BULAWAYO – Last week, Zenzele Ndebele premiered a new documentary at the Intwasa Arts Festival. It is about Gukurahundi, the code name used by Zimbabwe’s security forces for the operation in which they massacred thousands of Ndebele people in the 1980s.
It is the Shona word for “the early rain that washes away the chaff from the wheat”.
On the Monday before the showing, the Zimbabwean police’s Criminal Investigation Department (CID) invited him to “discuss” the documentary.
In fact, it demanded to see the film before its release. He refused.
He had people following him and others threatened him over the phone and in text messages. He had to go to South Africa until the day of the premiere to be safe.
Meanwhile, the CID called in Raisedon Baya, the director of the festival, in an apparent bid to intimidate him against screening the film.
Despite the threats, the film was shown as planned. There wasn’t one dry eye in the cinema as we listened to a woman tell the story of the boy whose corpse was delivered to his parents in the dead of the night. She said his body was thrown at them, his head severed. They were ordered to bury him before sunrise so that people wouldn’t know about it. She said they buried him like a dog.
I saw grown men cry when another woman said soldiers would make them sleep at the camp with them, raping them for seven nights. They would make them go home to their husbands to bathe in the mornings, and order them to return each night.
My heart broke for her. It broke for her husband, and for their marriage that did not, could not, survive that.
I spoke to Ndebele after the premiere and this is what he had to say: “For many years we were told lies about what happened during Gukurahundi … This was a clear genocide and Zanu PF should be ashamed.”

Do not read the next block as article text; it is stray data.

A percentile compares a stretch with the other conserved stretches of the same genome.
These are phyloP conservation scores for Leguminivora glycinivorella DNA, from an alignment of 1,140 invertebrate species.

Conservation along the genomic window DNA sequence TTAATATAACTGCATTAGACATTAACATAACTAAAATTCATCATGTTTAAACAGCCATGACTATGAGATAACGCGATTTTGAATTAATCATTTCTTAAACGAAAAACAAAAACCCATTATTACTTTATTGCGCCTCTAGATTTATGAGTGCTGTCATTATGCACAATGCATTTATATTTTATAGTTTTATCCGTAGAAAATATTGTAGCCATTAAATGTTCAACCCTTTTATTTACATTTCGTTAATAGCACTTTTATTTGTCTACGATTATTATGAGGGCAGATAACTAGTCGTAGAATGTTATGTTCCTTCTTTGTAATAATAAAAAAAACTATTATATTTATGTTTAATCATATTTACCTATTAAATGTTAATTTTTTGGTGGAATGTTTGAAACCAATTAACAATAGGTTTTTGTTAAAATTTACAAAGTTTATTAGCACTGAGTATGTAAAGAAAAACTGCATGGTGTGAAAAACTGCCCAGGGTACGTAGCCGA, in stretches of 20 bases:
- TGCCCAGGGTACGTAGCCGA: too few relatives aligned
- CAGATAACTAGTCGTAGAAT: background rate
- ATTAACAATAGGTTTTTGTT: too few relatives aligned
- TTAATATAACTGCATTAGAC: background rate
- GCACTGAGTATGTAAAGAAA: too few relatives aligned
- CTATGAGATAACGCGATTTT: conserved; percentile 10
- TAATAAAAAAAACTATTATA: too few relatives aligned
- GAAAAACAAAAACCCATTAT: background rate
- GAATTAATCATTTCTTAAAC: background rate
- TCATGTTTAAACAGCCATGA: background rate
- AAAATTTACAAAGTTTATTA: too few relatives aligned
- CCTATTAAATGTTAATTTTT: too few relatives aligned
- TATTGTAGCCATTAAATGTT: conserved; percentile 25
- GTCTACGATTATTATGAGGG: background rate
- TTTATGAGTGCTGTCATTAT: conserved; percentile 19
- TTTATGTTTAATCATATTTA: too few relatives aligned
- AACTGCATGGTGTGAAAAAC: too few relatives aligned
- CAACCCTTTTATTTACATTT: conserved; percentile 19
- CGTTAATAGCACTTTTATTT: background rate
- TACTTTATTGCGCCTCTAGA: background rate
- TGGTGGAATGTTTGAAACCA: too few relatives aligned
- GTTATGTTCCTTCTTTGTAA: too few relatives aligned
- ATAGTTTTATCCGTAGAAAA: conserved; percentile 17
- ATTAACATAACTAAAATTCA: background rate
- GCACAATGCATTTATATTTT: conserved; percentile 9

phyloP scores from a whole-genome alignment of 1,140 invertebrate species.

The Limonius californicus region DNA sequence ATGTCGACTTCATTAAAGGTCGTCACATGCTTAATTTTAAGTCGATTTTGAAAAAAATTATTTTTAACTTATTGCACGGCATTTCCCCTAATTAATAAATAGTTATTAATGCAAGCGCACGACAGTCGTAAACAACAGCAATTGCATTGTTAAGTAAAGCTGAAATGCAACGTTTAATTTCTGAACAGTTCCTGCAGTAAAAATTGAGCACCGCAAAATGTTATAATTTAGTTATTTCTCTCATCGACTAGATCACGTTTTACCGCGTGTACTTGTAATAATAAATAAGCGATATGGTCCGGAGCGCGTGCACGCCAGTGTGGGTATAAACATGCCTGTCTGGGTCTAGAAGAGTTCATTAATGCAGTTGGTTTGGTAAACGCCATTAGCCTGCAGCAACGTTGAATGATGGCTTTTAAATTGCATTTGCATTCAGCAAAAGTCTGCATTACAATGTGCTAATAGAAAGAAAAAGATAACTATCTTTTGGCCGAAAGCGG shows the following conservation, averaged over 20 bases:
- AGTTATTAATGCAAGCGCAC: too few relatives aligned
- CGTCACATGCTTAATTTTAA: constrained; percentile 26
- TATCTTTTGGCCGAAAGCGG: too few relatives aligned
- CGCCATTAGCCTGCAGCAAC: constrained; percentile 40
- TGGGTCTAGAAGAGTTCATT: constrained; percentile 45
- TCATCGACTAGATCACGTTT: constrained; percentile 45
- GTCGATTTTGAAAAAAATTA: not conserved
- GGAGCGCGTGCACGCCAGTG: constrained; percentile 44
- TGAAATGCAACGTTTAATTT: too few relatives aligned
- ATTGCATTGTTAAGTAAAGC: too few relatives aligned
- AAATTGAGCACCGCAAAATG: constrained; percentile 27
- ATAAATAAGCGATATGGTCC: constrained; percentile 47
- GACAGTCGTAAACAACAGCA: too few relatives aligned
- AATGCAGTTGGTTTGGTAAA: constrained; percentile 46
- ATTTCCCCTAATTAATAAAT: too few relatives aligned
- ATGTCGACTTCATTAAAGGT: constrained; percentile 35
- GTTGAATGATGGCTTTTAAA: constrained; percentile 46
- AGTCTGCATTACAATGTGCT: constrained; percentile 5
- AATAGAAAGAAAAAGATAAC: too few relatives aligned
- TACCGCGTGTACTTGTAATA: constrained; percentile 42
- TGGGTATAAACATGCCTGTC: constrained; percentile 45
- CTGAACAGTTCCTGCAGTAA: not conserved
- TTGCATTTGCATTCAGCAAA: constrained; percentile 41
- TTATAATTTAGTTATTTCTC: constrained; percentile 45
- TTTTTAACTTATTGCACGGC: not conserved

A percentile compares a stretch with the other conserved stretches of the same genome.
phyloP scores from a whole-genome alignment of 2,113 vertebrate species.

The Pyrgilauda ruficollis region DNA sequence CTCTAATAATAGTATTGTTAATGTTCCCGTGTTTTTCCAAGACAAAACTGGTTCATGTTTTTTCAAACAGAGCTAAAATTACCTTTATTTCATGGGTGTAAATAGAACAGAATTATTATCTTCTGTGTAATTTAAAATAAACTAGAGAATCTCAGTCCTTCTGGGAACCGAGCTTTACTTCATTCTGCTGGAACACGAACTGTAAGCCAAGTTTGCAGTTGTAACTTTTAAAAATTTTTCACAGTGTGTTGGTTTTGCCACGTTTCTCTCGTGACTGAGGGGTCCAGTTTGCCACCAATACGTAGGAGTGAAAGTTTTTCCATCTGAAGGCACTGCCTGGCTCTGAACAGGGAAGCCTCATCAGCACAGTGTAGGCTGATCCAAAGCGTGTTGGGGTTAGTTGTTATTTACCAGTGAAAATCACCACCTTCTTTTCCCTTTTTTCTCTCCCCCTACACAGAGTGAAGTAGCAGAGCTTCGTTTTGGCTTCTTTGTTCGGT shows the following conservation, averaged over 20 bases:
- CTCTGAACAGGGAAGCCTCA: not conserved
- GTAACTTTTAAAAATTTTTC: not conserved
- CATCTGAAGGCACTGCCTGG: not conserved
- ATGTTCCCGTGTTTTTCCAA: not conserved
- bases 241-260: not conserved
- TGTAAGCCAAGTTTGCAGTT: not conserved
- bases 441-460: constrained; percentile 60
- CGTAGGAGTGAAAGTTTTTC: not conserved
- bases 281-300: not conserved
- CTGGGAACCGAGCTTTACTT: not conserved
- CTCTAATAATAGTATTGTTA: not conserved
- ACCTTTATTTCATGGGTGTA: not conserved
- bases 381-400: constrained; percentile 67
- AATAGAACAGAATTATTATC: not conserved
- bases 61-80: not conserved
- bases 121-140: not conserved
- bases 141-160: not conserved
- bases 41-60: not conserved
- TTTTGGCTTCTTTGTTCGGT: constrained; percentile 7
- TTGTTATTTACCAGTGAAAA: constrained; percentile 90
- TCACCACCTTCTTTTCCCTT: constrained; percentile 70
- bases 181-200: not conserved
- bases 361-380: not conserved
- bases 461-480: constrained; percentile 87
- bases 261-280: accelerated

Several months ago, I wrote about Gukurahundi — about growing up as a young Ndebele woman in the shadow of a genocide; about how, even decades later, that shadow continues to affect the way in which the Ndebele and the Shona relate to each other; about how it dictates who my family considers an acceptable match for me.
When I told my relatives what I was writing about they were terrified. They begged me to write about other things. They sent people to talk to me. Offered to help me with other story ideas. Think about your children. Think about us. We are proud of your writing, Mamo, and we will support you. Just, please, do not write about that.
Stop trying to be a hero because what use is a dead hero to us. We love you. Stay away from it.
It. That. We are still too scared to even say its name. I wanted to scream at them: “Mention it by name, dammit!” I wanted to shout: “G-U-K-U-R-A-H-U-N-D-I! Say it!”
Shake them into a reaction. Force them to talk about it. But I bit my lip, even though I kept on writing. Gukurahundi has destabilised my family enough.
My great-uncle had no teeth and was sterile. Despite his cheerful nature, he was a troubled alcoholic with nothing to his name. At some point he was married but his wife left him.
Everyone handled him with kid gloves. My grandparents were like surrogate parents to him. He ate all his meals at their home. I suspect our parents clothed him. When I think of it now, he was what would be called, in another context, a failure. But nobody treated him as such.
When we asked why Khulu had no teeth, we were threatened with beatings. But children hear things. I come from Matopo. Our home is within 20km of the infamous Bhalagwe concentration camp. We pieced together over the years that he was one of the survivors. I do not know whether he ever told anyone what actually happened there.
We gathered he must have been tortured. That’s why he had no teeth. His childlessness was rumoured to have been because of some form of genital mutilation.
Apparently beatings at Bhalagwe would focus on genitalia. In some cases it is said testicles would be bound in rubber strips and then beaten. I heard some men were given electric shocks to the testicles. Crushing testicles was another technique.
We don’t know exactly what happened to my great-uncle. We can only suspect.
Even if Zimbabwe prefers not to speak Gukurahundi’s name, no one has forgotten. You saw it in the outcry, a few weeks ago, when a new local councillor in Bulawayo decided to take his oath of office in Shona instead of English. You see it in the calls to boycott Pick n Pay and KFC for employing too many Shona staff in Bulawayo.
I saw it, too, when I was fired from my job at a publisher for writing about Gukurahundi.
We cannot bury our past. We cannot forget. The wounds are still raw and they threaten to tear Zimbabwe apart.
Say it with me: G-U-K-U-R-A-H-U-N-D-I. Only then can we start to talk about how to move on.